Sun Tzu - The
Art of War
by Richie Egan
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In this mind map - The Art of War You will find:
- About the book
- Chapter summaries
- About Sun Tzu
- Military applications
- Non-military applications
Name: Changqing (長卿), better known as
Sun Tzu or Sunzi
Ancient Chinese high-ranking military general,
strategist and tactician
He has had a significant impact on Chinese and
Asian history and culture, both as an author of The
Art of War and through legend.
Traditional accounts place him in the Spring and Autumn Period
of China (722–481 BC) as a military general serving under King
Helü of Wu
Sun Tzu's victories then inspired him to write The Art of War
Sun Tzu considered war as a necessary evil that must be
avoided whenever possible
Sun Tzu emphasized the importance of
positioning in military strategy
The decision to position an army must be based on both objective
conditions in the physical environment and the subjective beliefs of
other, competitive actors in that environment
He thought that strategy was not planning in the sense of working
through an established list, but rather that it requires quick and
appropriate responses to changing conditions
Planning works in a controlled environment; but in a changing
environment, competing plans collide, creating unexpected situations
The Art of War
Attributed to Sun Tzu
It presents a philosophy of war for managing
conflicts and winning battles
It is a masterpiece on strategy and frequently cited
and referred to by generals and theorists
The text is composed of 13 chapters, each of
which is devoted to one aspect of warfare
It has had an influence on Eastern and Western military
thinking, business tactics, and legal strategy
The book was first translated into the French language in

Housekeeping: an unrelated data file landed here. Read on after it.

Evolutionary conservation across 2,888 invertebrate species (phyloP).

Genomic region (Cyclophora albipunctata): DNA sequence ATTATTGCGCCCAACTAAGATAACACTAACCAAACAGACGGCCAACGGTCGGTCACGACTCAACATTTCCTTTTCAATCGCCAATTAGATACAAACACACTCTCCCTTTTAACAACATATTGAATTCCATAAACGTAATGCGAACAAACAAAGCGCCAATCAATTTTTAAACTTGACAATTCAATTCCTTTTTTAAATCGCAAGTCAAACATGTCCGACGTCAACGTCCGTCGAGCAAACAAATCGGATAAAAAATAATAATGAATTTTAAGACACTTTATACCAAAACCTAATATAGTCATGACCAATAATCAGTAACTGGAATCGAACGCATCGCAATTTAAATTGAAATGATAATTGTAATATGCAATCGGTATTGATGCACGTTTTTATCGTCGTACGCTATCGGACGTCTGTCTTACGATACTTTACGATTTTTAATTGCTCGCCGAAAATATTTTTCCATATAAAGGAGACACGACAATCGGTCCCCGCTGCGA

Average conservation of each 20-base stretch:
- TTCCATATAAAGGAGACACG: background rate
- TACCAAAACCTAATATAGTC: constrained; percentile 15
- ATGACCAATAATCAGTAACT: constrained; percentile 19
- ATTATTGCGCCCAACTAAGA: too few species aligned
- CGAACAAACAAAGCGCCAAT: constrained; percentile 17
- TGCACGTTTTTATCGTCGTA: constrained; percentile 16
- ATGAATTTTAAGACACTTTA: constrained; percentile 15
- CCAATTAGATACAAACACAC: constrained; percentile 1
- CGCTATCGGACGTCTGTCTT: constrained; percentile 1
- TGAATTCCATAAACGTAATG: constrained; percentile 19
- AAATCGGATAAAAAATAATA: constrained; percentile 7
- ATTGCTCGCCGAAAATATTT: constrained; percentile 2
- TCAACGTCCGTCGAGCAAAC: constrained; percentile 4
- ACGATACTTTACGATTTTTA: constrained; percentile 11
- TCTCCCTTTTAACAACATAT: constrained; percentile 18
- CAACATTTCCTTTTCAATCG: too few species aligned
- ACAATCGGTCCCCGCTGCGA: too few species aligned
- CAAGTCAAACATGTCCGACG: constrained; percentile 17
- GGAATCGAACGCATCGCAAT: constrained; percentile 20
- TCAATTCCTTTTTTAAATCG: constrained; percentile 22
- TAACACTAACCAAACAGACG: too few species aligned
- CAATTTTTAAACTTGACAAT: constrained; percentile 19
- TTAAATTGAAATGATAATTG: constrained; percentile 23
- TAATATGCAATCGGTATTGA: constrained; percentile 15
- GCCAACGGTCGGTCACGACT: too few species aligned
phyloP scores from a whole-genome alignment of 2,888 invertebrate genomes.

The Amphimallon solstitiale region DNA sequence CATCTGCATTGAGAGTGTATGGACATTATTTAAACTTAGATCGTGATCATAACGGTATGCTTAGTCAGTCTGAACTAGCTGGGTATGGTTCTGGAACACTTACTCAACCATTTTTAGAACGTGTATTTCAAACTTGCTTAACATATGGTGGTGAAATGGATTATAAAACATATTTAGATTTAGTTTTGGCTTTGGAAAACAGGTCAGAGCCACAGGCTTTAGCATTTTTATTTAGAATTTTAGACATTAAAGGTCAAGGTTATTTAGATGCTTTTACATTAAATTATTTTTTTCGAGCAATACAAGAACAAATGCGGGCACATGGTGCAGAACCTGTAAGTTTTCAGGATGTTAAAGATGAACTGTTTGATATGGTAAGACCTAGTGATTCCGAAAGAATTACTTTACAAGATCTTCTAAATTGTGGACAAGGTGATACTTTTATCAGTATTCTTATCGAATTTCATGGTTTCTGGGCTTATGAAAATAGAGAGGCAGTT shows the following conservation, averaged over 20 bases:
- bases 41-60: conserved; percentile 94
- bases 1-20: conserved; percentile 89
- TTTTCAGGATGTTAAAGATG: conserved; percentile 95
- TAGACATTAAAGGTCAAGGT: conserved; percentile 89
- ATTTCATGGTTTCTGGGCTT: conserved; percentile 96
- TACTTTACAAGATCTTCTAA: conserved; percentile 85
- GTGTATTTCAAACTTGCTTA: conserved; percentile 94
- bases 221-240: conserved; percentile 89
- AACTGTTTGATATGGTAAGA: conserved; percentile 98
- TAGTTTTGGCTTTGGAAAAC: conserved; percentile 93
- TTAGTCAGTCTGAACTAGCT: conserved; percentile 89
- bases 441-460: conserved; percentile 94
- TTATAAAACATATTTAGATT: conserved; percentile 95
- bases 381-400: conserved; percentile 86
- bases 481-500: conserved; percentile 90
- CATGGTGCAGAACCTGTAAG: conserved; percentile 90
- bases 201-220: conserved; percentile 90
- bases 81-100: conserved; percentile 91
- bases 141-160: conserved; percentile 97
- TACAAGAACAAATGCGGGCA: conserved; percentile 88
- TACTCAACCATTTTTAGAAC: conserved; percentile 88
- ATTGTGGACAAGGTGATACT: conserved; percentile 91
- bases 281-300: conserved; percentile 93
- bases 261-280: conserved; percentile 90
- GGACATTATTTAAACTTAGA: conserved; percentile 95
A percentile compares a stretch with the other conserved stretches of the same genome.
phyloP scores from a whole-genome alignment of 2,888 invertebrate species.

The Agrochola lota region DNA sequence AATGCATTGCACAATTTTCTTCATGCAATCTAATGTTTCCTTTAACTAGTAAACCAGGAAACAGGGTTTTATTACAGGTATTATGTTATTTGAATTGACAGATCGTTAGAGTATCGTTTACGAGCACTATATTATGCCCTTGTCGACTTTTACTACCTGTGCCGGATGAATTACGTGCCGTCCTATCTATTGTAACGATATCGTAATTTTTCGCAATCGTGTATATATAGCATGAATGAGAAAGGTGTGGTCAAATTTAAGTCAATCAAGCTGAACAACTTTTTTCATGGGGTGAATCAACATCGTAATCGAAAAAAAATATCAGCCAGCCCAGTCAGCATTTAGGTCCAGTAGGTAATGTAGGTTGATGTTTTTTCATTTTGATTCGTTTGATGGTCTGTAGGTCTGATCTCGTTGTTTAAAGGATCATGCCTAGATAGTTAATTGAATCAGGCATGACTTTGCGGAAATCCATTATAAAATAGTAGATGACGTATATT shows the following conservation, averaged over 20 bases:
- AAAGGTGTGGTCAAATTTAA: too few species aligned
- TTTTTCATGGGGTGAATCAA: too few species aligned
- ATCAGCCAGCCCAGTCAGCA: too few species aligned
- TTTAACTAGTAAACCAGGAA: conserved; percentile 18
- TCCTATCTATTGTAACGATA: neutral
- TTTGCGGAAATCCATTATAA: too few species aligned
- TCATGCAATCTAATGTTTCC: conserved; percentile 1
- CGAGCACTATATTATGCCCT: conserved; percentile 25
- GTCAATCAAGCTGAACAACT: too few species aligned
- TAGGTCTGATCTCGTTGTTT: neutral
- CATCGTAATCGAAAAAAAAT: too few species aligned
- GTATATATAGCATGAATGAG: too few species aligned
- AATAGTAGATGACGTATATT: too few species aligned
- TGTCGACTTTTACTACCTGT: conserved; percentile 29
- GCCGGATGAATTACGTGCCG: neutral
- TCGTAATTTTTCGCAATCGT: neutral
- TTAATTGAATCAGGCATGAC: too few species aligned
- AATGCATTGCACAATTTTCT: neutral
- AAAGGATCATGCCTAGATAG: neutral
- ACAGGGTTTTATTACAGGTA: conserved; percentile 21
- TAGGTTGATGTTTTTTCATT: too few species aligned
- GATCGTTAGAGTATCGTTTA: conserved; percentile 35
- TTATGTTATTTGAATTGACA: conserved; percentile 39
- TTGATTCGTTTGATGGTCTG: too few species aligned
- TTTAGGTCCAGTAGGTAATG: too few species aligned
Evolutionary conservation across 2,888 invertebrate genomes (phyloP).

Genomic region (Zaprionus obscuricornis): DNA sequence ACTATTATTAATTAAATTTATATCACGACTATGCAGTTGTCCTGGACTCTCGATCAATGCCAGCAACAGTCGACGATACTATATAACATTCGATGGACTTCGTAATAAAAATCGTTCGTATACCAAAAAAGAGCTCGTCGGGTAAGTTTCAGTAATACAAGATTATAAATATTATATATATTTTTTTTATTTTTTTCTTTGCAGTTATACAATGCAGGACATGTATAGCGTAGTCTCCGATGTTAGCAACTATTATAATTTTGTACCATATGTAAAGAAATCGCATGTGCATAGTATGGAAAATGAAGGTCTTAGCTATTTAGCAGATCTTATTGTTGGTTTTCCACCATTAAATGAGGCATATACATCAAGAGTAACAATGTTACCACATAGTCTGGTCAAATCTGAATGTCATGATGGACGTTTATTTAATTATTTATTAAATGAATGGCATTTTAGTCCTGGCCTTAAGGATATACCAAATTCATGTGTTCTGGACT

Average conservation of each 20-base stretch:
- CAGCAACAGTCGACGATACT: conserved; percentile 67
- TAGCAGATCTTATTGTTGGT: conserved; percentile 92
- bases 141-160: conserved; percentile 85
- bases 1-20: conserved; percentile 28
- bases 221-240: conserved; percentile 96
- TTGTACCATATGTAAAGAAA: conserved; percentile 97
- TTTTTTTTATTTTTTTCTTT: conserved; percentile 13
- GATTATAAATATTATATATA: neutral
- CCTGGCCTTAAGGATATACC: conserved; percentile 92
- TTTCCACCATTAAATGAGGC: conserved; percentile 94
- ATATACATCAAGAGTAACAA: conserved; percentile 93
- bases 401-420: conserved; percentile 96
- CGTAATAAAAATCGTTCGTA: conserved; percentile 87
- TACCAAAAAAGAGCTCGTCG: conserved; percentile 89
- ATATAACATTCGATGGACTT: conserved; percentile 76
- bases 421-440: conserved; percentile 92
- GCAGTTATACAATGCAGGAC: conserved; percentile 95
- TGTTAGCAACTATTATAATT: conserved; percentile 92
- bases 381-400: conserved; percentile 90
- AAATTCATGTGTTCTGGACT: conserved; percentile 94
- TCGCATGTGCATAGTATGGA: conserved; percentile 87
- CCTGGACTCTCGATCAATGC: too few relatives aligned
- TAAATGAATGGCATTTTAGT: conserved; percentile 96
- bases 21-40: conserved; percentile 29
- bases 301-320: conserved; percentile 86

1772 by French Jesuit Jean Joseph Marie Amiot
The first annotated English language translation was
completed and published by Lionel Giles in 1910
Chapter 1: Laying Plans/The
explores the five fundamental factors (the Way, seasons, terrain, leadership, and management) and
seven elements that determine the outcomes of military engagements. By thinking, assessing and
comparing these points, a commander can calculate his chances of victory. Habitual deviation from
these calculations will ensure failure via improper action. The text stresses that war is a very grave
matter for the state, and must not be commenced without due consideration.
Chapter 2 Waging War/ The
Waging War/The Challenge explains how to understand the
economy of warfare, and how success requires winning decisive
engagements quickly. This section advises that successful military
campaigns require limiting the cost of competition and conflict.
Chapter 3: Attack by
Stratagem/The Plan of Attack
defines the source of strength as unity, not size, and discusses the
five factors that are needed to succeed in any war. In order of
importance, these critical factors are: Attack, Strategy, Alliances,
Army, and Cities.
Chapter 4: Tactical
explains the importance of defending existing positions until a
commander is capable of advancing from those positions in safety. It
teaches commanders the importance of recognizing strategic
opportunities, and teaches not to create opportunities for the enemy.
Chapter 5: Energy/Directing
explains the use of creativity and timing
in building an army's momentum.
Chapter 6: Weak Points &
Strong/Illusion and Reality
explains how an army's opportunities come from the
openings in the environment caused by the relative
weakness of the enemy in a given area.
explains the dangers of direct conflict and how
to win those confrontations when they are
forced upon the commander.
Chapter 8: Variation in
Tactics/The Nine Variations
focuses on the need for flexibility in an army's
responses. It explains how to respond to shifting
Chapter 9: The Army on the
March/Moving The Force
describes the different situations in which an army finds
itself as it moves through new enemy territories, and how
to respond to these situations. Much of this section
focuses on evaluating the intentions of others.
Chapter 10: Terrain/Situational
looks at the three general areas of resistance (distance,
dangers, and barriers) and the six types of ground positions
that arise from them. Each of these six field positions offer
certain advantages and disadvantages.
Chapter 11: The Nine Situations/
describes the nine common situations (or stages) in a
campaign, from scattering to deadly, and the specific focus that
a commander will need in order to successfully navigate them.
Chapter 12: The Attack by
explains the general use of weapons and the specific use of the
environment as a weapon. This section examines the five targets
for attack, the five types of environmental attack, and the
appropriate responses to such attacks.